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Cricket must remain cricket, not become like soccer: Wadekar
- India’s first ODI captain isn’t impressed by ICC move

Calcutta: India’s first one-day captain, Ajit Wadekar, hasn’t been impressed by the experimental changes announced by the International Cricket Council.

For the next ten months, teams can replace one player each during a match. Essentially, then, we will now be looking at one-day XIIs not XIs.

Additionally, fielding restrictions have been amended.

“I’ve never regarded the one-day game as being proper cricket. Still, I don’t agree it had become predictable and, so, changes were needed. Yes, the performance of some teams did become predictable, but nothing more,” Wadekar told The Telegraph.

Speaking over his cellphone on Sunday (“a very sad day” owing to Eknath Solkar’s demise), from Mumbai, Wadekar added: “The changes, I feel, have been driven by the need to attract a full house outside the sub-continent' Countries like England, perhaps'

“It’s an unfortunate development as cricket must remain cricket, not become like soccer' I foresee utter confusion when the experiments get underway. Moreover, the captains are going to be under more pressure. The ordinary players, too.”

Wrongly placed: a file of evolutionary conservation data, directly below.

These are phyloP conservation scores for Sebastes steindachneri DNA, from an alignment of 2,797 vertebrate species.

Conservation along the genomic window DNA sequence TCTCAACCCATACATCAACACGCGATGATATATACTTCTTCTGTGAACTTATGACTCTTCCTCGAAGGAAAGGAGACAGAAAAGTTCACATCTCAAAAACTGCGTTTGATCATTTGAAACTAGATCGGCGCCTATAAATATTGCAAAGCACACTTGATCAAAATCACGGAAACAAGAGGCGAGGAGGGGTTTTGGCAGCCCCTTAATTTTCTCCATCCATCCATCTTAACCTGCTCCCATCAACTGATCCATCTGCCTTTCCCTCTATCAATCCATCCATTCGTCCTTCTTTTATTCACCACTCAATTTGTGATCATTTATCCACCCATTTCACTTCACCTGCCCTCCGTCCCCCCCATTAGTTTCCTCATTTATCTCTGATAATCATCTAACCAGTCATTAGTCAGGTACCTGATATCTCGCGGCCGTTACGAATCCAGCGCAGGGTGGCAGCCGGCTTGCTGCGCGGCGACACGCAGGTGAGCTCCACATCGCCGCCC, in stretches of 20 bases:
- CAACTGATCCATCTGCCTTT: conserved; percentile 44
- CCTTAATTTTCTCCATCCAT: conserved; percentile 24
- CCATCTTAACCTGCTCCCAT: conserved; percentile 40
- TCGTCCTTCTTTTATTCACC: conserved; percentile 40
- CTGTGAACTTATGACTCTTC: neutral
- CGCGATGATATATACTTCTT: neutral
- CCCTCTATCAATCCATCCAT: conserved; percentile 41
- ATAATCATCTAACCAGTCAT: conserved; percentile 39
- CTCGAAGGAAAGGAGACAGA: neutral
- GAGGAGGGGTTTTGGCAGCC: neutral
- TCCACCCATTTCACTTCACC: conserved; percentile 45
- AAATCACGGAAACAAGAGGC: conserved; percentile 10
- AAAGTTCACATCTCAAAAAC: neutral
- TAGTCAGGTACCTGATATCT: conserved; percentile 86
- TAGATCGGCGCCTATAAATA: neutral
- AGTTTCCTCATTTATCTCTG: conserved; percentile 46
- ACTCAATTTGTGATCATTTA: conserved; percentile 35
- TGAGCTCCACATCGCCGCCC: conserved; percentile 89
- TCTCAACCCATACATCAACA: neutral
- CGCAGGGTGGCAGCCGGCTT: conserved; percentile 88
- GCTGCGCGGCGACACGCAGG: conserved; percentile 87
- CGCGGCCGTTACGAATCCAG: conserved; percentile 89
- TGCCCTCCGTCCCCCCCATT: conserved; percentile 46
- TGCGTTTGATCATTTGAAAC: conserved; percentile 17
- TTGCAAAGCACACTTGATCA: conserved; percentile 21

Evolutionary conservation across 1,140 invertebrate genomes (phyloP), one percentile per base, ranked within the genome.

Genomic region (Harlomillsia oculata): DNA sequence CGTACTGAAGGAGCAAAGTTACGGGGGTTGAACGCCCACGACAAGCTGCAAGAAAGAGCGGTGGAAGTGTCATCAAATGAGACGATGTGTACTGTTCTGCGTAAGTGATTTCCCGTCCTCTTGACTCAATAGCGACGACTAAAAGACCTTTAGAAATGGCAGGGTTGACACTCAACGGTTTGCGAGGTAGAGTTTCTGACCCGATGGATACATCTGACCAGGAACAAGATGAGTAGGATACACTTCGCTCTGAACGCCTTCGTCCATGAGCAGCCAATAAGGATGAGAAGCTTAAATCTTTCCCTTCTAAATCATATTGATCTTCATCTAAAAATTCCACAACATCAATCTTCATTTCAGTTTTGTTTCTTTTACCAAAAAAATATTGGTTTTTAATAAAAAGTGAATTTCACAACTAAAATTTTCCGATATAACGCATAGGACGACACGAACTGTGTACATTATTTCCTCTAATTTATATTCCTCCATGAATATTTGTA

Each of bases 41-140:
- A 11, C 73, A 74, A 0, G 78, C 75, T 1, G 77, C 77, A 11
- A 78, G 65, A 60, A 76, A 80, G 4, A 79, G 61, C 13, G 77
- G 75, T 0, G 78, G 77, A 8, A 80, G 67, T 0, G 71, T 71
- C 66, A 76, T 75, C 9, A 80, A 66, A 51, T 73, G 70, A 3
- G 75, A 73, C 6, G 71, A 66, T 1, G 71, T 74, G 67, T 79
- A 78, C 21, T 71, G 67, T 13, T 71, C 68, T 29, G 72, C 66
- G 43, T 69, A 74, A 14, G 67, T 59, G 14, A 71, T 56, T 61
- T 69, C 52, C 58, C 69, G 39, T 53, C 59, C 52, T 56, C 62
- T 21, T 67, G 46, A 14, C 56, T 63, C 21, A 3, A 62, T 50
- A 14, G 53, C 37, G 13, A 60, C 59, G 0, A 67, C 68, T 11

And, what about the pressure on a coach'

Wadekar, who has worn that hat as well, replied: “Usually, coaches get away with few brickbats. It’s the captain whose neck is always on the line'

“Besides whatever else is done, I’m sure the existing cricket software for laptops will have to be changed somewhat'”

Recalling India’s first ODI, at Headingley in July 1974, Wadekar said: “Frankly, nobody was prepared for the shorter version' In fact, a one-day series wasn’t even on the itinerary when we left India for the three Tests!”

Wadekar, of course, did well ' he got 67 (“thanks to my Talim Shield experience”) ' and with Brijesh Patel contributing 82, India managed a handsome 265 in 53.5 overs.

The innings ended with a minimum of seven balls remaining.

The Mike Denness-captained England, though, won by four wickets with John Edrich top-scoring (90). Solkar, incidentally, returned the best figures ' two for 31.

Given the day’s happenings, Wadekar became pretty sentimental.

“Among other things, I’ve spoken about changes after losing a teammate who could himself single-handedly change a match,” he remarked in an anguished tone.

But, then, that’s life.

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